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Q&A with Steve Andrist of the North Dakota News Cooperative

Andrist is a third-generation weekly newspaper publisher from Crosby, North Dakota, who served eight years as executive director of the North Dakota Newspaper Association. He now serves as the co-chair of the North Dakota News Cooperative, which will work to produce in-depth stories of statewide interest – the types of stories that can be difficult to produce in busy newsrooms today.

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Steve Andrist
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It didn’t take long for Steve Andrist to get back to work.

Andrist is a third-generation weekly newspaper publisher from Crosby, North Dakota, who served eight years as executive director of the North Dakota Newspaper Association. He retired from that position in December 2020, but now serves as the co-chair of the North Dakota News Cooperative, a product of the Future of Newspapers Committee.

The News Cooperative will work to produce in-depth stories of statewide interest – the types of stories that can be difficult to produce in busy newsrooms today.

Andrist recently discussed these efforts with the Forum Communications Editorial Advisory Board.

Q. What is the North Dakota News Cooperative?

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A: The North Dakota News Cooperative is a nonprofit corporation focused on providing expanded journalism opportunities in North Dakota and advancing the understanding of news literacy.

Q. How does it work?

A: The main function of the organization is to provide original content of statewide significance for use by newspapers and other media outlets in the state. We are just now advertising for a managing editor and hope to hire at least one other full-time journalist. The managing editor will do reporting and manage the reporting program for the organization. Under this scenario, our first story should be distributed by the end of January.

Q. What kind of reporting can readers expect and where can they find it?

A: All reporting will be specific to North Dakota. Much of it will be in-depth and contextualized … expanding the available journalism with new reporting that doesn’t duplicate what is already being produced. Newspapers and other media will have access to the stories for publication in print or digitally as they see fit. We also anticipate making stories available online directly from a News Cooperative website.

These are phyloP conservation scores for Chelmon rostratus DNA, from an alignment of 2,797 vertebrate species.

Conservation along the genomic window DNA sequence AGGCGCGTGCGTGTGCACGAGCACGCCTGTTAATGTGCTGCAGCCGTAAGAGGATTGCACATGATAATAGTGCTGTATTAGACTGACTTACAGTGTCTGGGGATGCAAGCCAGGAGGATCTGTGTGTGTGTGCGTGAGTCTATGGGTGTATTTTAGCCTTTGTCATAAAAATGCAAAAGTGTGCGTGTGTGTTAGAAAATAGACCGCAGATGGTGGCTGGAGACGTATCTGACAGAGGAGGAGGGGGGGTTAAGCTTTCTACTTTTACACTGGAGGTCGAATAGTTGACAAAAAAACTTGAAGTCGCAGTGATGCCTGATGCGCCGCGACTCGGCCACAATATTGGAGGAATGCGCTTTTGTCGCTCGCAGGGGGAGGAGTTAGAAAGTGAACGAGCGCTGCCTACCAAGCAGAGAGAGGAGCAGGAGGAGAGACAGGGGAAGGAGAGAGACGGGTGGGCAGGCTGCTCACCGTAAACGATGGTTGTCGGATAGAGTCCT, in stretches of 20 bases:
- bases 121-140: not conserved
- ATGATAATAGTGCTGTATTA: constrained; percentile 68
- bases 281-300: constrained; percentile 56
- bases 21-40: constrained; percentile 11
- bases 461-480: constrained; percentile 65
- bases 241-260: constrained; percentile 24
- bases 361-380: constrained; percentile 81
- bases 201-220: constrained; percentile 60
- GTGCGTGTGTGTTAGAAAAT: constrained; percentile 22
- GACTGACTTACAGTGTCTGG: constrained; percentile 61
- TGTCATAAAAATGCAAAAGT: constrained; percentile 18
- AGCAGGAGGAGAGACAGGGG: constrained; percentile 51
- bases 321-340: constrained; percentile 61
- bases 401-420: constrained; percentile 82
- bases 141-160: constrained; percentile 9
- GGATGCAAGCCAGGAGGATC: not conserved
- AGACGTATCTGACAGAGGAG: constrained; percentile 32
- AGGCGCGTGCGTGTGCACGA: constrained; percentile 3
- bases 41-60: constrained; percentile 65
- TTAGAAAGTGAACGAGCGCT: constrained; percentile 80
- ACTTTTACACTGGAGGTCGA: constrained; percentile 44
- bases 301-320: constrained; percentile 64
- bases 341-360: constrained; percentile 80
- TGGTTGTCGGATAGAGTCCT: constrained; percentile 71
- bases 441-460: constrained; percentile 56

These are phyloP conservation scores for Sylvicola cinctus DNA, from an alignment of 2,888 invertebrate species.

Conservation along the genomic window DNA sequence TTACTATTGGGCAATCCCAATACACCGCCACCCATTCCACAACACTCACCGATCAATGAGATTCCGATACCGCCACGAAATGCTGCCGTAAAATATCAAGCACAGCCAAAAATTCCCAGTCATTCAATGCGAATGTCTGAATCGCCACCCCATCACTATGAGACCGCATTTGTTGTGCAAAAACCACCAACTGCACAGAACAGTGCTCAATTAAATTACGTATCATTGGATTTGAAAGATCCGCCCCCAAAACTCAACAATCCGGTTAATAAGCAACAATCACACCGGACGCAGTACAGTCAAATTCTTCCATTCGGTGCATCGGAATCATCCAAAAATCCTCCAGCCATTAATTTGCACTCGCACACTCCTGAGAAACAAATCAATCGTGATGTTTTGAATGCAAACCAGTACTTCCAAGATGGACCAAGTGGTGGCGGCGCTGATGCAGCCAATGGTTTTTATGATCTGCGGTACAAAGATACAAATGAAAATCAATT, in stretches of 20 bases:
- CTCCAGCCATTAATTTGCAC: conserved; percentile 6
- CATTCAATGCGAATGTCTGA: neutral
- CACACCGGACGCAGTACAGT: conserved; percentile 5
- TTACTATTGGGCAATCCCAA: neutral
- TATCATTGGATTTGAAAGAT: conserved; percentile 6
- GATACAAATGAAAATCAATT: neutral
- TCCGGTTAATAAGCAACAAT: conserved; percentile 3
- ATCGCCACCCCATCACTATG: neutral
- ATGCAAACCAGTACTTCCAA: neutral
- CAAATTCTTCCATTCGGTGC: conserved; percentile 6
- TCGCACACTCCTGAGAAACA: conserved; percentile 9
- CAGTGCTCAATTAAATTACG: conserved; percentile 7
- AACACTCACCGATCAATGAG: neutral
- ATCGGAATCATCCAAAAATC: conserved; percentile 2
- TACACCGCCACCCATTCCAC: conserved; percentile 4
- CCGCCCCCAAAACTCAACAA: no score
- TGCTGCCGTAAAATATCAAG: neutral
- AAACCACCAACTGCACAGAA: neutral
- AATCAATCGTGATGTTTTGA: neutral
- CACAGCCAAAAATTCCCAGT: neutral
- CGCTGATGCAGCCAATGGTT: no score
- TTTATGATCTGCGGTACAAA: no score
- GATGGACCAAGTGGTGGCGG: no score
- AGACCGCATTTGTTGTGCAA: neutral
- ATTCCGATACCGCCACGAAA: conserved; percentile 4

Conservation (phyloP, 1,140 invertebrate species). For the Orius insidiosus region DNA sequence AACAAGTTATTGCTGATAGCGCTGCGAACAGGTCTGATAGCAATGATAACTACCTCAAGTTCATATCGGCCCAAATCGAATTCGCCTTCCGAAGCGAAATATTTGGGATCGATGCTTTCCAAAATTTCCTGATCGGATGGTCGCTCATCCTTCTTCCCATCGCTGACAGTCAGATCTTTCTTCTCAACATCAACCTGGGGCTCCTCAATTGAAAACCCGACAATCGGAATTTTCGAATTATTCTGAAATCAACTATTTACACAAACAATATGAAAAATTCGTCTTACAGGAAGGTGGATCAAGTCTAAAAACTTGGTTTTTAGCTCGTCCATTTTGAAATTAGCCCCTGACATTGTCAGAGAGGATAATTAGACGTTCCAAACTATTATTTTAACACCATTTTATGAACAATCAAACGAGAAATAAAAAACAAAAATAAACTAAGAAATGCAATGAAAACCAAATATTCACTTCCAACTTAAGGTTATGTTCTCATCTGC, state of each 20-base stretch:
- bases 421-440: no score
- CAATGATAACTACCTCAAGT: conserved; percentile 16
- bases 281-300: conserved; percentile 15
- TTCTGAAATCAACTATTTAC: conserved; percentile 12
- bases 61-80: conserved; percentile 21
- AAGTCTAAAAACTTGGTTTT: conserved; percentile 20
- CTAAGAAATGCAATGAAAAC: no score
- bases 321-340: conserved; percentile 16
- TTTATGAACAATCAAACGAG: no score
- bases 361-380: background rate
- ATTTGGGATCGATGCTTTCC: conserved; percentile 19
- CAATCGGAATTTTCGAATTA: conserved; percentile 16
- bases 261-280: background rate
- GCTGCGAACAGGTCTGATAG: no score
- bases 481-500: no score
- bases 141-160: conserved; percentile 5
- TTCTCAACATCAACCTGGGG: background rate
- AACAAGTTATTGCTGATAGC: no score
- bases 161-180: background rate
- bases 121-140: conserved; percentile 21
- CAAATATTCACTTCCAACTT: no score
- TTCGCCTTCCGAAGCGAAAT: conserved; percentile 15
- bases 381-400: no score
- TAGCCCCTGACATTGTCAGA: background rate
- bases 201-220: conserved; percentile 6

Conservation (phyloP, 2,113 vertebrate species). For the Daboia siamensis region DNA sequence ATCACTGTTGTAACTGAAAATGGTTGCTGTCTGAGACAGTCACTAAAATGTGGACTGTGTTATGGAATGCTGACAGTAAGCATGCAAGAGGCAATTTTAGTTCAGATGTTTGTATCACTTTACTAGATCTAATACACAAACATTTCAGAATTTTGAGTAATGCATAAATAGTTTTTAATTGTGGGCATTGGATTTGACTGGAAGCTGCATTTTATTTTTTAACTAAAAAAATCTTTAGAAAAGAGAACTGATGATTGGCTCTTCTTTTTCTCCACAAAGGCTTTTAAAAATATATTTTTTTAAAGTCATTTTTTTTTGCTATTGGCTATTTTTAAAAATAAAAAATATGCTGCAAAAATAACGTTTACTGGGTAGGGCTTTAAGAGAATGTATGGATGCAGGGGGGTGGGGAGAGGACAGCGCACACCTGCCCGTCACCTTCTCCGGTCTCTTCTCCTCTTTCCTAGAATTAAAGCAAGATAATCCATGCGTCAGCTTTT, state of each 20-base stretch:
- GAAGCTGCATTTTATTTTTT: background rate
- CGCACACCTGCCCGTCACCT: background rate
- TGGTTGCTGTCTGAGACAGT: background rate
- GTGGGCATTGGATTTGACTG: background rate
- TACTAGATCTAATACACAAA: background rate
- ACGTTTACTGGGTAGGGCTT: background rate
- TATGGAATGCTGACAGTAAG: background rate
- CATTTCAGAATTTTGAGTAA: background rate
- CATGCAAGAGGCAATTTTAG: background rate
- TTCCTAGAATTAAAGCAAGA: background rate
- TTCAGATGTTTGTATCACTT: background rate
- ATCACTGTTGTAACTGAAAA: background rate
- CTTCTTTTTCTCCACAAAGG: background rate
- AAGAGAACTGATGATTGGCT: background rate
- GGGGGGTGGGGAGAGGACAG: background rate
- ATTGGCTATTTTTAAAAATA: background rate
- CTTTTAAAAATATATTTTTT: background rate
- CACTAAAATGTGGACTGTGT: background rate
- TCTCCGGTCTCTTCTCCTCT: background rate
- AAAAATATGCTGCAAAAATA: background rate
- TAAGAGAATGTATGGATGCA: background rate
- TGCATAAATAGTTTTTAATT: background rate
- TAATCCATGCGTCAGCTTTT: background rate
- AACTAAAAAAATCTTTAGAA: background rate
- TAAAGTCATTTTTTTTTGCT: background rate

Q. According to NDNA, this group will work to improve news literacy. What does that mean?

A: Journalism is reporting that has been vetted, multi-sourced, contextualized and includes various perspectives. In the information age, much information is shared on social media and other digital platforms without regard for where it came from, whether it is true, or whether it has been produced to advance a particular perspective or point of view. News literacy means understanding the difference.

Q. What will you do to improve news literacy?

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A: We are working with education groups in the state to provide programming in North Dakota schools to teach news literacy, and we hope to develop programs for presentation to service clubs and other community organizations. In addition, we plan to develop a podcast that details how many steps were taken and sources contacted in the development of our stories so that people understand the depth of a journalistic enterprise.

Q. How is this effort funded? Will readers need to subscribe to read this journalism?

A: As a nonprofit, start-up funding is coming from grants from trusts and foundations. Over time, we anticipate offering memberships and sponsorships similar to programs offered by other non-profit news providers.

Q. Why should people care about this?

A: Journalism is good for communities, businesses, organizations and states. National studies have revealed that bad things happen in communities that lose their newspaper. Civic engagement declines, fewer people vote and fewer people run for public office. Studies have even shown that in some communities the cost of local government has increased because there is no longer a local watchdog. As a result, there is increased opportunity for official shenanigans, which can drive up the cost of insurance and bonding, and therefore local taxes, too.

Q. What do you see as the greatest threat to journalism in the state of North Dakota?

A: Advertising dollars that traditionally went to entities, like newspapers, that provide journalism have been redirected to digital platforms that do not provide journalism. As a result, the revenues to support journalists have declined, and so has journalism. If the revenue trend continues in that direction there will be a continued decline in journalism. Another threat is the trend toward hedge funds buying up newspaper companies. These hedge funds typically move to quickly reduce expenses, which mostly means cutting journalism jobs.

Q. Tell me about the Future of Newspapers Committee.

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A: Several years ago, the North Dakota Newspaper Association created a Future of Newspapers Committee to conduct projects intended to sustain newspapers into the future. Those projects have included readership campaigns, advertising promotion and more. Two years ago the committee turned its attention to something more dramatic, and the ND News Cooperative is what rose to the top.

Q. How can people get more information or get involved?

A: Some information is available online at http://www.newscoopnd.org/ . The site includes directions on how to donate to support North Dakota journalism. Questions can be asked and more information requested from info@newscoopnd.org.

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